Can Government Lead Technology Innovation?
Does your state or local government come to mind when you imagine bastions of innovation? Think about it. The last time you were at a technology conference what impression did you draw when you noticed a nametag that said “State of …”? Did you instinctively look around to see if there was someone else that might have something new or innovative to offer? If you heard a comment that someone was “innovating at the speed of government” would you assume it was a punch line?
With the obvious exception of inventive ways to intercept other people’s communications and destroy public confidence, in what areas has the Government been the champion that breaks new ground? The Government needs to embrace technologies in ways that enhance the public trust.
“With the State leasing all the capacity, we are prompting our corporate partners to invest throughout the state to service our contracts”
Perhaps we are just looking at the wrong level of the government. Many of my colleagues, state and local CIO’s, work at the grassroots level to engage technology in ways that enhance quality of life, build public confidence and promote local growth for citizens and the tech sector.
When we were offered a new technology campus for Wyoming government, we chose to decline. Rather than build a beautiful multi-million dollar single point of failure, we instead asked to move to off-premise solutions and instead invested in the backbone infrastructure necessary to accommodate the latest in cloud delivered solutions. As a State with a rapidly growing technology sector, particularly in data center build outs, why would Government want to take our significant purchasing power off the market by trying to build our own. It is imperative we continue to recognize our first calling. We must act to serve locally. We should leave to Microsoft and Google that which they are best at offering the simplest of demonstrations, our efforts to expand broadband capacity within Wyoming have been crafted with a grassroots approach. We chose not to throw fiber into our own easements along highways and State land. Instead we opened up access to our commercial providers and partnered with them as anchor tenants to promote investment in each of our communities. We renegotiated our contracts so we can bid every single school and state office independently, helping our corporate partners recover costs as they invest in our cities and towns. Governor Matt Mead championed a Unified Network, incorporating education and State needs in a shared initiative.
Our legislature funded the efforts, which will result in a 100 GB backbone throughout Wyoming delivering IPv6 corner to corner. With the State leasing all the capacity, we are prompting our corporate partners to invest throughout the state to service our contracts. This means our businesses, communities and homes will benefit from the investment in the technological capacity necessary to serve schools and government. Soon they too can order a level of connectivity, never before seen in our remote reaches.
This approach may fly in the face of many initiatives where local government builds their own fiber to “save public money” as they connect their offices and facilities. In rural America this scenario can have the opposite effect, resulting in a reduced return on investment for broadband providers, causing them to commit their dollars elsewhere. Don’t get me wrong, local government broadband projects can work, but often you have to wait until it fails, you lose millions and then Google comes in with a fiber initiative. This approach seems similar to investing in life insurance as your retirement plan. Someone benefits, but you aren’t around to partake.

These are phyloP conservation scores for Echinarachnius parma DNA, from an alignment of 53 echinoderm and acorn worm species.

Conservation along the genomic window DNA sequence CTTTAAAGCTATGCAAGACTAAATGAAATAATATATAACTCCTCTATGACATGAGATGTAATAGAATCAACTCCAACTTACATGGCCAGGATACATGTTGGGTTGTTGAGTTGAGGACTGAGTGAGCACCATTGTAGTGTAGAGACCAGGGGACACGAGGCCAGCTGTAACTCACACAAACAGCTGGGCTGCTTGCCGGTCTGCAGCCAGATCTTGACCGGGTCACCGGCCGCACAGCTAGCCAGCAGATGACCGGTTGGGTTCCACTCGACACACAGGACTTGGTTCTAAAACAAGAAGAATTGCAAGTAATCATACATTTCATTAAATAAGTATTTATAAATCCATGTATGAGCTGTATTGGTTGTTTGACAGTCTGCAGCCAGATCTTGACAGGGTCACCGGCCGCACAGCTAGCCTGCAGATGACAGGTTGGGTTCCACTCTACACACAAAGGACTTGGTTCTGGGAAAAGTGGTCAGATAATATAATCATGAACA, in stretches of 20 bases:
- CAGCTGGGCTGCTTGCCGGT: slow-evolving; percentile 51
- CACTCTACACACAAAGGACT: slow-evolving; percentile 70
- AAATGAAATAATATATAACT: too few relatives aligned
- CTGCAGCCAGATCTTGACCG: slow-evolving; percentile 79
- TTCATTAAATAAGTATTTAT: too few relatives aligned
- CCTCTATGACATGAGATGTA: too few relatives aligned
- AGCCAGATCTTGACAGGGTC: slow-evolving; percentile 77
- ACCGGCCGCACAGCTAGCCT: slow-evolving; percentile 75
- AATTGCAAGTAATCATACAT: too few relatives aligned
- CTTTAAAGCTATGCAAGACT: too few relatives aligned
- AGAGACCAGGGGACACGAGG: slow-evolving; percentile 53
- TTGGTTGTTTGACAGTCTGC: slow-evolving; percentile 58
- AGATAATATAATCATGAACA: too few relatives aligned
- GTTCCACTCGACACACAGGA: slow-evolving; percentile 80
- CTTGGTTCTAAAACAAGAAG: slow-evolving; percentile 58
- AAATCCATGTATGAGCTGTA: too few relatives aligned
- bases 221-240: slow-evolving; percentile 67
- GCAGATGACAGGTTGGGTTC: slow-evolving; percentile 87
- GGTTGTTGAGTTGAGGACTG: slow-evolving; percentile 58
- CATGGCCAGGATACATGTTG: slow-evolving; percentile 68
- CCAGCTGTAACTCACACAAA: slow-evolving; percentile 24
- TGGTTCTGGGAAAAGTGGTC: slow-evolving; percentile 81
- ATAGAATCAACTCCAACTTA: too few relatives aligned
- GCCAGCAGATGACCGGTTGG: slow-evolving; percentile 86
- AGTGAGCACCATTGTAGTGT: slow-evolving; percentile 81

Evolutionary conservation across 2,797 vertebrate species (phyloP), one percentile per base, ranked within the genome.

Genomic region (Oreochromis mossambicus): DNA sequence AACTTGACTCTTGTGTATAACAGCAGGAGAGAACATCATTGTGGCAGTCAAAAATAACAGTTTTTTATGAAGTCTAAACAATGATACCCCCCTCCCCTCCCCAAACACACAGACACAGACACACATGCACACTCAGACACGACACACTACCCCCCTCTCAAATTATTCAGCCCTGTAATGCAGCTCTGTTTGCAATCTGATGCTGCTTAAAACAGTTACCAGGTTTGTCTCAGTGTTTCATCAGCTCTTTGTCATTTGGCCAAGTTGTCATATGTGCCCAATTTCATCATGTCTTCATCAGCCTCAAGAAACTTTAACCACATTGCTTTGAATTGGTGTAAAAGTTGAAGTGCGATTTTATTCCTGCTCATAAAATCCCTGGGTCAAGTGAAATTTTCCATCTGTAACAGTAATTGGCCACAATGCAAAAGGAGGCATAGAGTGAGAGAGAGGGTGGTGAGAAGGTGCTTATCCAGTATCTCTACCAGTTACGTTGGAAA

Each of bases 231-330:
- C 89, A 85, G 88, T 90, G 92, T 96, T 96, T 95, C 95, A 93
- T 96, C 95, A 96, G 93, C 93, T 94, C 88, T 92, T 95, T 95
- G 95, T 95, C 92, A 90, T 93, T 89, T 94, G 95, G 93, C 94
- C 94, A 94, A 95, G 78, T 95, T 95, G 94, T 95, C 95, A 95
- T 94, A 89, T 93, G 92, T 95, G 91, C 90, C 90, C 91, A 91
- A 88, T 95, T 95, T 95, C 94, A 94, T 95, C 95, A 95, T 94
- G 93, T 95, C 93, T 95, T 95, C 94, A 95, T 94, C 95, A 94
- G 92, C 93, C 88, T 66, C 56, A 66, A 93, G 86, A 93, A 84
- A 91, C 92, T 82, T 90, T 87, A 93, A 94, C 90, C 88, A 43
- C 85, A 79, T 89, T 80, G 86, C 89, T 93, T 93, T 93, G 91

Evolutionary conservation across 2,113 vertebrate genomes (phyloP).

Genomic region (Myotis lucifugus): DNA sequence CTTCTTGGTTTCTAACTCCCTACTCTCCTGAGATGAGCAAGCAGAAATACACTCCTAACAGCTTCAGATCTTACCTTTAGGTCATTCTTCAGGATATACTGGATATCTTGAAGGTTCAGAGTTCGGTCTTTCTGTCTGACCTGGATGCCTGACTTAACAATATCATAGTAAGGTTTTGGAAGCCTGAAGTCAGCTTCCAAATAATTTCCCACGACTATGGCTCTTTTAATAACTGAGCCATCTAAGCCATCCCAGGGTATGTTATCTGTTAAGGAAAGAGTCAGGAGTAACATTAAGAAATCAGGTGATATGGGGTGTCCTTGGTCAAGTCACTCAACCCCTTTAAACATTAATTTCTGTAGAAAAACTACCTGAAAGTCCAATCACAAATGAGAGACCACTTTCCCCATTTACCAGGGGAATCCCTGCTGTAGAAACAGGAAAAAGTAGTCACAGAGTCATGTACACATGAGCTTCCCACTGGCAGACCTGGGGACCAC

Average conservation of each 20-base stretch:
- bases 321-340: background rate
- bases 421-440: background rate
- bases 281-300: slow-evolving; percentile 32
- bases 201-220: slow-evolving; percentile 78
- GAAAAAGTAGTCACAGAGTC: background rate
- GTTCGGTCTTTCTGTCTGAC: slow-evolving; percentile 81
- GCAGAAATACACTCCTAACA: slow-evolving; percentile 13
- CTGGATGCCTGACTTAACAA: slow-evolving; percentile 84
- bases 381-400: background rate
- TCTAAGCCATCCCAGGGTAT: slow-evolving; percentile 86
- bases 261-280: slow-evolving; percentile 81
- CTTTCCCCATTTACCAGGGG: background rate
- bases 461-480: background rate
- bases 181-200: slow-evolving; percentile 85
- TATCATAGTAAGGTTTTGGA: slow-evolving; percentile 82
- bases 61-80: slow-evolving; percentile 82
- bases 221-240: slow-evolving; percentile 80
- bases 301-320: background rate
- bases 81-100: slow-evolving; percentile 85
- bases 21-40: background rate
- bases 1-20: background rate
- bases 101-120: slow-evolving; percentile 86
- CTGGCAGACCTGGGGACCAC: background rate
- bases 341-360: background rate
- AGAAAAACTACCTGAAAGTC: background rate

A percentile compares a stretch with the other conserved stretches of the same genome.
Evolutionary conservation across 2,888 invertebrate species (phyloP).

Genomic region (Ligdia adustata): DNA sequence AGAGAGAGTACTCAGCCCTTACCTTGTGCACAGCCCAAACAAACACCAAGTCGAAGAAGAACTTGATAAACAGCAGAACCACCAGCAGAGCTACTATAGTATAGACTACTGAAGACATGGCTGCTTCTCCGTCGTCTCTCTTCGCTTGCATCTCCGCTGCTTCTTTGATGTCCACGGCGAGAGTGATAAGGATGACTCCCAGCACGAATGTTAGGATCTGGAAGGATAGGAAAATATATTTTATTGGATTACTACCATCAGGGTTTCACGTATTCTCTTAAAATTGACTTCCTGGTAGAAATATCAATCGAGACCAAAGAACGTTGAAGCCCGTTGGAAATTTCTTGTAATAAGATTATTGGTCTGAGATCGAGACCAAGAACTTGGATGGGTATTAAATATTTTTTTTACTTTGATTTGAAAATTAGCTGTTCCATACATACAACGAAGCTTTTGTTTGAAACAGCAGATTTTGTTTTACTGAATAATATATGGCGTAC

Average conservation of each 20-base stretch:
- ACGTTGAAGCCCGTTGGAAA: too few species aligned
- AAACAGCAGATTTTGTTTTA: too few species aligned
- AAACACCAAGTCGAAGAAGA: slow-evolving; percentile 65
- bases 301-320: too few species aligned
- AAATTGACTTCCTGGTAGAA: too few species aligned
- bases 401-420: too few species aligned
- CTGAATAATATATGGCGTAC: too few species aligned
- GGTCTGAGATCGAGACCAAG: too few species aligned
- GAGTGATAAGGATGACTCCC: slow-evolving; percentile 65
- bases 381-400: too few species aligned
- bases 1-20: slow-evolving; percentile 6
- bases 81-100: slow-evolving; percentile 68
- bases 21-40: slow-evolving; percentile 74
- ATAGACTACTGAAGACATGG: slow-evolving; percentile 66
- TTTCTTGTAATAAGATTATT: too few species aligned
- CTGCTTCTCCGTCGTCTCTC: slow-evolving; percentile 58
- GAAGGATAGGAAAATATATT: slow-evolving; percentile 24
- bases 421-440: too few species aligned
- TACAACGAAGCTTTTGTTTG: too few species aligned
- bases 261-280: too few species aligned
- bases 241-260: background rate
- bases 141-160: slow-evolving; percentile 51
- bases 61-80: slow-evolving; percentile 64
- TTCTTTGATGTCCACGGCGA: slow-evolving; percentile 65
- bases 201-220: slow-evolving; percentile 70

So, how do you make such a dramatic change? Shifting some government employees to a mindset of disruptive change is no easy task. In order to build a workforce that embraces change, leverages change and in the end, demands change takes a different approach. When we first started moving our teams from a world owned by blackberries, we had to force a leap of borrowed faith.
After several meetings meant to design our new network and cloud service initiatives which went nowhere, I struggled to figure out how to get folks to abandon a risk adverse culture established through years of Government service. In an environment where people rarely rise through their amazing accomplishments, you won’t find individuals willing to raise their hand, much less the stakes.
Our dilemma warranted drastic change. We closed down some of our meeting rooms and put standing tables and screens in our massive hallways. We started standing scrums augmented by distance technology instead of sit-downs and welcomed everyone. Sometimes the best idea for networking came from a server admin or a tech support specialist. We broadcasted our supervisory meetings so our employees could participate from any device. Once a month we gathered everyone together to brief our initiatives, recognize team and individual brilliance, and own our successes.
I then come back to an old lesson learned regarding trust and risk. In every whiteboard in every meeting I started writing a large number one in the corner. I explained folks to wish, to dream and to sometimes be clairvoyant. I needed them to imagine what we could do if there were no obstructions, real or perceived. The number one is to demonstrate that our success would be shared and championed under the Governor’s vision. It took a while, but we finally started building the trust necessary to release the brilliance our own system had repressed for so many years. Skunk works projects grew organically. Ideas started dominating the hallways. Both hands and stakes started to rise.
Through these efforts we strive to lead through innovation while remaining worthy of the trust and confidence of those we serve our citizens.